In the past, when Jeff and I went on a date night or out to dinner with friends, we would tell the boys we were heading out to a “business dinner”.
It was just easier to use the word “business” to avoid the nagging and cries of wanting to join us and the guilt trip that we were not including them. The word “business” was also understood by the boys that it was work related, and only for grown ups. It was an accepted concept which yield very little drama when used.
However, we learnt recently that if we were to teach the all important lessons of why the boys shouldn’t lie, we also needed to set an example. A friend suggested that I used language that the boys would be familiar with and called those dinners or outings “grown up play-dates”!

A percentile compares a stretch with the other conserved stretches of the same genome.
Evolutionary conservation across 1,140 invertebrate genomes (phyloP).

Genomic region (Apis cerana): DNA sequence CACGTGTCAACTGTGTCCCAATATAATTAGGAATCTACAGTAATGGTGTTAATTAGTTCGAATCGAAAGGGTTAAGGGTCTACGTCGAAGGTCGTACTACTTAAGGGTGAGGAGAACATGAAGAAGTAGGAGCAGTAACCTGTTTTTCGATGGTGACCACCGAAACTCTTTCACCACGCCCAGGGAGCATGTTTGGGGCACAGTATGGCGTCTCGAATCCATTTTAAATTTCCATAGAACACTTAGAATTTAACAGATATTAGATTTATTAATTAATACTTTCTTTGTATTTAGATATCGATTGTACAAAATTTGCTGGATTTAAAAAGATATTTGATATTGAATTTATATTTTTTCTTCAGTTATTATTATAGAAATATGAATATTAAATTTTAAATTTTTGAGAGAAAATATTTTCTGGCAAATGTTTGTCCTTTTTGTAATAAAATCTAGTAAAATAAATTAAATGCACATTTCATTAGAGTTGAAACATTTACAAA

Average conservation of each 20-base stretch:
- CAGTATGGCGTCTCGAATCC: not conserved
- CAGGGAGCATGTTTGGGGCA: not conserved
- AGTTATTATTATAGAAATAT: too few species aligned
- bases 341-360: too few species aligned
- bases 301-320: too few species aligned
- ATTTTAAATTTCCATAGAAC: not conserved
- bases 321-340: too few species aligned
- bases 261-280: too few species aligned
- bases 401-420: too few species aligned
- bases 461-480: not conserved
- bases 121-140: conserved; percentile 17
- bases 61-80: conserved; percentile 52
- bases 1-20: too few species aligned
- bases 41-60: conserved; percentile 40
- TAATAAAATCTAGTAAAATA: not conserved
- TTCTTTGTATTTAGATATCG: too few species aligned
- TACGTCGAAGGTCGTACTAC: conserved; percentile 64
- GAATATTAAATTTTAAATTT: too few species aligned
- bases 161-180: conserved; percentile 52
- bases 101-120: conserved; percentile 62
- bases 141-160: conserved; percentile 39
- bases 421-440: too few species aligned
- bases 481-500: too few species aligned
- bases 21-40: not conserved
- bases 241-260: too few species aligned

So the other night, before Jeff and I left for a dinner party, I told the boys just that!
“Hey guys, so mommy and daddy are going out to a play-date tonight, okay?”
“A play-date?!” laughed Joshua
“Yes, a grown up play-date!” I emphasized.
“You can’t go on a grown up play-date!!” Joshua challenged
“What not?” I inquired.
“Cuz you are so OLD!” Joshua stressed.
Amused and wanting to know what his further thoughts were on this topic, I probed further: “If you guys can go on children’s play-dates, why can’t mommy and daddy?”
“Well, grown ups only sit down and eat when they have play-dates anyways!” Joshua replied observing that sitting down and eating was the most boring thing a child can imagine!
Laughing, I countered that he gets invited for lunches and dinners during his play-dates also! By then, he seemed to have given an unspoken blessing to the newly coined concept of “grown up play-dates” and to my surprise, we had no tears, no dragging us from the door or taking our shoes away when we left.
In the morning, Joshua asked me sweetly: “Mommy, how was your grown up play-date last night?”
I answered “It was really fun, thanks for asking Joshua!”
So now, I guess I should stop using the “business” lie and recognize that the boys are at an age that they can take the truth, spoken with everyday terminology they are familiar with!